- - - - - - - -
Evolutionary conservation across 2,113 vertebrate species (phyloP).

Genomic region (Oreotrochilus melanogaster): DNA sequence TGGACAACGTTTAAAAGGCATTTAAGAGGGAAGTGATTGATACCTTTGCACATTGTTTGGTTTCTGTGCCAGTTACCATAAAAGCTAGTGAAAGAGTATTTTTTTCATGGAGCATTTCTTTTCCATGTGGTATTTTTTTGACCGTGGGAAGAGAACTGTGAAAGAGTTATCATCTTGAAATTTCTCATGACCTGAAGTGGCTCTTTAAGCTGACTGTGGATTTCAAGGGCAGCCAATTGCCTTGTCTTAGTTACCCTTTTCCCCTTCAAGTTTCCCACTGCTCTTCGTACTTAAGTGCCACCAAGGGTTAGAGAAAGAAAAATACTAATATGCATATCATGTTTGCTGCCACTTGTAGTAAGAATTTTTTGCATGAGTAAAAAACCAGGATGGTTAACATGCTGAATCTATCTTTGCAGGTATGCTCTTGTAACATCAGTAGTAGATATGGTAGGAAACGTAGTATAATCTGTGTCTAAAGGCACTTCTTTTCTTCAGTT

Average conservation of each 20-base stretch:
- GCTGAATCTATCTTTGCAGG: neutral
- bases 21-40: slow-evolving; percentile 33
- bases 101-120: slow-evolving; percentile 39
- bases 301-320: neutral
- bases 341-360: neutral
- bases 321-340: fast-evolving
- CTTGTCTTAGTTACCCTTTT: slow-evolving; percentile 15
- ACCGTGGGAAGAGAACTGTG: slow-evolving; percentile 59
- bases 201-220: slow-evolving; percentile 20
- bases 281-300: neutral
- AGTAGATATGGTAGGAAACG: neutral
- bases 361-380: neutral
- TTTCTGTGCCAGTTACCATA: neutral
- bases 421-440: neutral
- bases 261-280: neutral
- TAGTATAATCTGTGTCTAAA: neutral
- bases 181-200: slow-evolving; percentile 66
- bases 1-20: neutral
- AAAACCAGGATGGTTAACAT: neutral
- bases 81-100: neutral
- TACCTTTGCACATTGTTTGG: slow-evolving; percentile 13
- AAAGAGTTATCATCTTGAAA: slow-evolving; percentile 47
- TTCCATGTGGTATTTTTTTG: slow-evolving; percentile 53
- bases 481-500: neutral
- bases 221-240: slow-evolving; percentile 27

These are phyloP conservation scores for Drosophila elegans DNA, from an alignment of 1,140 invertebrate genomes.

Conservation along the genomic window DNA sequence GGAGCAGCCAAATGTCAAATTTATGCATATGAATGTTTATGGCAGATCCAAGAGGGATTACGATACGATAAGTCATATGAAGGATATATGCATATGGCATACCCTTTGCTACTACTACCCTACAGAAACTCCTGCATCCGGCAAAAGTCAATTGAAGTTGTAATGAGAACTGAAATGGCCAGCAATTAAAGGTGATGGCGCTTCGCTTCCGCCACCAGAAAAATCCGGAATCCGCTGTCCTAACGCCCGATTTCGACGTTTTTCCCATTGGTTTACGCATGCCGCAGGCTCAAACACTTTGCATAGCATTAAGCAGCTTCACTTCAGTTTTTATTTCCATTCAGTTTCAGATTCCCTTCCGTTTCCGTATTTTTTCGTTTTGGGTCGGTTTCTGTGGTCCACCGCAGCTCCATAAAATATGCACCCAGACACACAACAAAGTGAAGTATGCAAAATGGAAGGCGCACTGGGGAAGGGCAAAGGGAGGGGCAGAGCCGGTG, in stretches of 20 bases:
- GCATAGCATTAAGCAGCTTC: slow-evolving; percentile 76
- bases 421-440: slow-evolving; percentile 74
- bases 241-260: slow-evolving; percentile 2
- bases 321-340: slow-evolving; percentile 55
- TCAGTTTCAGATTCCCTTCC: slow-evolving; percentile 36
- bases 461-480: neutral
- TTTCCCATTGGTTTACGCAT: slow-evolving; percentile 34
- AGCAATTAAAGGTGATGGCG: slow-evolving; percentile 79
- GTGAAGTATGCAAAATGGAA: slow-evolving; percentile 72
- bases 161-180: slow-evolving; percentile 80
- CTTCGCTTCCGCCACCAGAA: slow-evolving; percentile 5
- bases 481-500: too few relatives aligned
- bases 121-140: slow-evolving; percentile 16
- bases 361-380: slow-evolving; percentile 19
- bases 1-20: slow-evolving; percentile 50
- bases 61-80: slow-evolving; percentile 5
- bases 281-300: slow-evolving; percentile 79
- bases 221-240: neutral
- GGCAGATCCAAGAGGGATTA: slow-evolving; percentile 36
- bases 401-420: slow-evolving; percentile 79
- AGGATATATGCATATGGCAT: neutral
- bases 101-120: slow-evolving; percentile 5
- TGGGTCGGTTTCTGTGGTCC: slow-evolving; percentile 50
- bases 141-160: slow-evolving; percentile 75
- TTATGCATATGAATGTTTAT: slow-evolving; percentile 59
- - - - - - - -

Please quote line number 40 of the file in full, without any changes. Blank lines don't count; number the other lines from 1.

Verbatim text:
- bases 161-180: slow-evolving; percentile 80